What did we do when there were no photo-copiers? From my undergraduate days over two decades ago, I seem to remember an economy of paucity where books, class-notes and the low cunning needed to pass examinations served as the principal currencies of knowledge. Other than a few cheap editions and reprints, most books were expensive and difficult to come by outside libraries. So we took ourselves to the reading rooms and tried to switch off the world outside for at least a couple of hours.
This is still not a bad model for the humanities, where often all that you need to do is to place a reasonably intelligent young person and a large number of books in mutual proximity. But Indian libraries are not welcoming or comfortable places, nor do they stay open beyond office hours. The mandarins responsible for higher education do not seem to realize the need of properly equipped and staffed libraries, and waste their time on footling irrelevancies.
However, it is also true that we could make do with fewer books in our time, for there was a one-size-fit-all curriculum which was rarely revised. In addition, the leisurely gait of an annual system meant that there was no mad rush for study materials. Then in the 1990s, things began to slowly change, with ‘optional’ and ‘special’ papers beginning to daringly raise their heads — for the first time, the research interests of the teachers started to be reflected in the curricula.
In 2003, Jadavpur University became one of the first institutes of higher learning to switch wholly to a semester system. The resultant culture shock played out differently — some departments resented it, and did a cut-paste job with their old syllabus, with disastrous consequences. Others, such as ours, dismantled the older system completely and extended the scope of optional courses to cover nearly half the syllabus. Evaluation methods were also changed, with reduced weight given to terminal examinations, and more stress given to continuous evaluation.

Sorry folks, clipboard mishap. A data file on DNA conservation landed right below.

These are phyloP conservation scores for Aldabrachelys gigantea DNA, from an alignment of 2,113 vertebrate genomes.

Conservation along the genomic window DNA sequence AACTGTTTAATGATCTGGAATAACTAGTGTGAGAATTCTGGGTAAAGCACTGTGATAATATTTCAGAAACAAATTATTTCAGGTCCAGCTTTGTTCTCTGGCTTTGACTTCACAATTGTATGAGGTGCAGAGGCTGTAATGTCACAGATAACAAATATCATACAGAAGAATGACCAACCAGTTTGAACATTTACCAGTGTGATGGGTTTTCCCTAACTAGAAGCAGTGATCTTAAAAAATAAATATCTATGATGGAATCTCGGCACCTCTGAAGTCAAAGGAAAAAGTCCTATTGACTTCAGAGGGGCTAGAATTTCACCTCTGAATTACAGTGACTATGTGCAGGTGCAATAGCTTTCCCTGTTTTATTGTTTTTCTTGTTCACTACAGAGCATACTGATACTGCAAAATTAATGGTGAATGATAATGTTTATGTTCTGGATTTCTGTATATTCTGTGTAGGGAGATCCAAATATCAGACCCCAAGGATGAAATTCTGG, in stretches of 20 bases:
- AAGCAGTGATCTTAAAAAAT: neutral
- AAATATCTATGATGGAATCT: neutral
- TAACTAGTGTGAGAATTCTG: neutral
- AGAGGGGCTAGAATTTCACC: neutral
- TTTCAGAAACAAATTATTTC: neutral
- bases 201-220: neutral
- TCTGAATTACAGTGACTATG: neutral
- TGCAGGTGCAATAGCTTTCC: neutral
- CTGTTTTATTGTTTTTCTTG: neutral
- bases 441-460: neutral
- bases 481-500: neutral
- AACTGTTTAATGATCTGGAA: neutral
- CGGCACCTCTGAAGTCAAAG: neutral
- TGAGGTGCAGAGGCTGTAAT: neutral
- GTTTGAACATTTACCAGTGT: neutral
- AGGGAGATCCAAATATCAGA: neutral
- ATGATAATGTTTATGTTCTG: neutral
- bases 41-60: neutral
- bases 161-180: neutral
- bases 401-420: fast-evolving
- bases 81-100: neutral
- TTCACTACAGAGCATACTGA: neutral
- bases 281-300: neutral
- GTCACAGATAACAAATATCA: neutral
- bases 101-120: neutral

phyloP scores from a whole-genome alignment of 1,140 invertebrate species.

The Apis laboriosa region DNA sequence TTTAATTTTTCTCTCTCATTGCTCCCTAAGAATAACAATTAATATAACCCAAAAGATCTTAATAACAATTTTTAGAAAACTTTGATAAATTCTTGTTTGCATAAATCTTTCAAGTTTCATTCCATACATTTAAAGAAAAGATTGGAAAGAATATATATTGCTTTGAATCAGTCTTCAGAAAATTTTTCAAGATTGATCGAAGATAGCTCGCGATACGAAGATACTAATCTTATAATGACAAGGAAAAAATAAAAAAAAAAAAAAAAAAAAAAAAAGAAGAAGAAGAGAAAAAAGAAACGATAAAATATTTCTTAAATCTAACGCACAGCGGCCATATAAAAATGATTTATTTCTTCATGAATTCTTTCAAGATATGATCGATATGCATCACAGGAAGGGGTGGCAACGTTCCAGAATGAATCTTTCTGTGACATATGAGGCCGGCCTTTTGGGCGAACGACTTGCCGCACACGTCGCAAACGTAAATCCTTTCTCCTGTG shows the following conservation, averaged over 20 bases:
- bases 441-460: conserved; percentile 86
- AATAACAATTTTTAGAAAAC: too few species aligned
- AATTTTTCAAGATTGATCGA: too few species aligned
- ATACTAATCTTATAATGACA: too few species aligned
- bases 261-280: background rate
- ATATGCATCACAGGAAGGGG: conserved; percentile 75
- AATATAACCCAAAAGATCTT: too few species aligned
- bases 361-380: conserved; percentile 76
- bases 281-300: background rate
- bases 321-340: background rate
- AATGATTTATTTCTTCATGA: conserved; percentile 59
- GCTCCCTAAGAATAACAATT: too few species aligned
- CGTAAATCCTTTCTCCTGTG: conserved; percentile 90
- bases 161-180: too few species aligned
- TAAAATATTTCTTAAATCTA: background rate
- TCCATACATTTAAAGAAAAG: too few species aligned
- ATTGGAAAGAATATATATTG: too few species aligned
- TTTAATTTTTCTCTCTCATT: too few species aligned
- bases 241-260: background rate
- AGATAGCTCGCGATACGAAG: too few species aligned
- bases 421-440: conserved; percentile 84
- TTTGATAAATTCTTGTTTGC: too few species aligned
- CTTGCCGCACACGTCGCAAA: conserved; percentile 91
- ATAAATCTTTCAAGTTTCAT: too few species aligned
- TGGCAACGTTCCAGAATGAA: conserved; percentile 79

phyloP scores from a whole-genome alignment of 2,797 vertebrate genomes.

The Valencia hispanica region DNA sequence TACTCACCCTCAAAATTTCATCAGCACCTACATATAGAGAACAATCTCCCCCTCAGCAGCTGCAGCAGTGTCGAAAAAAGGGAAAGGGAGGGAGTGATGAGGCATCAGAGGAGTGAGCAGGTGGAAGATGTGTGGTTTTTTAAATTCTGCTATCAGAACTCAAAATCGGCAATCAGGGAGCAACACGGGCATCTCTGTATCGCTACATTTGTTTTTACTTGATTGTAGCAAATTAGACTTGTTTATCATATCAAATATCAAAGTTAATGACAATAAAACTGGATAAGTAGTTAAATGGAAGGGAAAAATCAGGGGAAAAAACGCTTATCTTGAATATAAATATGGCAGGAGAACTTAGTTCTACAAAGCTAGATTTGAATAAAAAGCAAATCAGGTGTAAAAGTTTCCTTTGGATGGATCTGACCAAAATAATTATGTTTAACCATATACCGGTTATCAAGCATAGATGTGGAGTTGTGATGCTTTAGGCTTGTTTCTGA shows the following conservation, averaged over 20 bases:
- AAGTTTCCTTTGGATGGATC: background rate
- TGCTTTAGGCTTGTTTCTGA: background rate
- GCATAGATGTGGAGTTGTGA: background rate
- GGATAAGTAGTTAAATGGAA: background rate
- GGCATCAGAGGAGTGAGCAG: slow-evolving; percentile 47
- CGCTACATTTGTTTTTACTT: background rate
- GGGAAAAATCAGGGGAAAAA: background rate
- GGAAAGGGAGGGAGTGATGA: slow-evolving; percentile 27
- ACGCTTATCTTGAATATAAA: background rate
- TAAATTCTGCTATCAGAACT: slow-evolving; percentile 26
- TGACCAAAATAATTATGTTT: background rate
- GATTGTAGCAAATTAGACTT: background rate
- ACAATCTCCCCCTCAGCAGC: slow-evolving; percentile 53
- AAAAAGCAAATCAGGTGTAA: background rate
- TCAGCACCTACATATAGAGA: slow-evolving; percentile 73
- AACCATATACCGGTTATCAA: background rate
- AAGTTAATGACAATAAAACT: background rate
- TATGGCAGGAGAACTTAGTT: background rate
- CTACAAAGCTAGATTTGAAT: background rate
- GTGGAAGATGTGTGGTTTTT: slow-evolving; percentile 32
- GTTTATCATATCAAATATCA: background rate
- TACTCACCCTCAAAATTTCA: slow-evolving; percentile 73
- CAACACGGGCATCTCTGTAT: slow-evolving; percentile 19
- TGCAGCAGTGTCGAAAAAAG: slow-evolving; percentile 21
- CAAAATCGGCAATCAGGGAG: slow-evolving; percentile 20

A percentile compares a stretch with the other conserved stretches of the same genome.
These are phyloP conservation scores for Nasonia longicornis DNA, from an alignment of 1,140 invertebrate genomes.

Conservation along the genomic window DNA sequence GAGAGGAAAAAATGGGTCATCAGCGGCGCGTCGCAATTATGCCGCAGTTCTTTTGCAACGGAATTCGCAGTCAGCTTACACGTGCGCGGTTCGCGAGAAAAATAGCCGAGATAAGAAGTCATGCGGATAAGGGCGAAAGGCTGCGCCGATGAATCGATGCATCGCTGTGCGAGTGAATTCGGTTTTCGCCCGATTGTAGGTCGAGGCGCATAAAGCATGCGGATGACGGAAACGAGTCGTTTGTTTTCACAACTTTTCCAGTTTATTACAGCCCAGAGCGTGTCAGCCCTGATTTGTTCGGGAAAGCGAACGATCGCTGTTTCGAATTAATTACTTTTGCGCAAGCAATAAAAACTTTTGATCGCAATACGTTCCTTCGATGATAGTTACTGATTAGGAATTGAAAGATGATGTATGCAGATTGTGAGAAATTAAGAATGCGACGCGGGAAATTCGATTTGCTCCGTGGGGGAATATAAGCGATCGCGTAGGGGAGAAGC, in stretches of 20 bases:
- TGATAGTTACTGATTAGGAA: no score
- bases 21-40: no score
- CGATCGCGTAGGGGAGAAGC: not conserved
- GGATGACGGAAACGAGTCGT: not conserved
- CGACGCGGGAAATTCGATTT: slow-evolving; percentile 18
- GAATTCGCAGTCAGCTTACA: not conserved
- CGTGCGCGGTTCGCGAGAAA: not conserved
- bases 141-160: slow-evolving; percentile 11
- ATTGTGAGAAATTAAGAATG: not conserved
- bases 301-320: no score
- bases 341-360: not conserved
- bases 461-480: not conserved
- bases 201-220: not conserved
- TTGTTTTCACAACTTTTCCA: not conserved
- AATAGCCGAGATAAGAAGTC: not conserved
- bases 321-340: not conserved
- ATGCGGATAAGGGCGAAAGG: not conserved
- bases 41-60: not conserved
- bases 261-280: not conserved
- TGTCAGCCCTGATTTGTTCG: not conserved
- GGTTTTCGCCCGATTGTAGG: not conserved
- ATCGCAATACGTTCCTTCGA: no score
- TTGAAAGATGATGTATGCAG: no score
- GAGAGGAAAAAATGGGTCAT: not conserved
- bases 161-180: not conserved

Given the wide range of new texts that were brought into the changed syllabi, the idea of the ‘set’ text began to become redundant. Library acquisitions could not keep pace with the needs of both students and teachers. In a semester at JU, four courses are taught and each of the courses may have anything between half-a-dozen to a dozen texts. In a course titled ‘Crime Fiction’ I once taught, there were nearly 30 detective novels. Which student could be expected to buy all the texts? And which library would stock them? We had perforce to depend on borrowing, photocopying and in some cases, e-texts or pdf versions of the books. It was that or not running the course at all.
I do realize that the scenario is different with affiliating universities which do not have the luxury of rotating their syllabi or offering optionals. But at the same time, there is a need to move away from the stultifying system of teaching the same syllabus year after year and sending students scurrying to photocopy the same old stuff. Sometimes, the act of photocopying itself becomes a surrogate for study, with proportionately less time devoted to the actual task of reading the copies.
Having said which, the fuss made by the three publishers about photocopying at Delhi University has a faintly comic ring about it. The fact that they did nothing all these years indicates that it was not worth their while then to prosecute, but now the peanuts DU has to shell out as licensing fee suddenly seem to matter. Add to it that one of the trio — which specializes in publishing academic journals — is notorious for charging the most unconscionable prices to libraries worldwide and not paying a paisa to its contributors.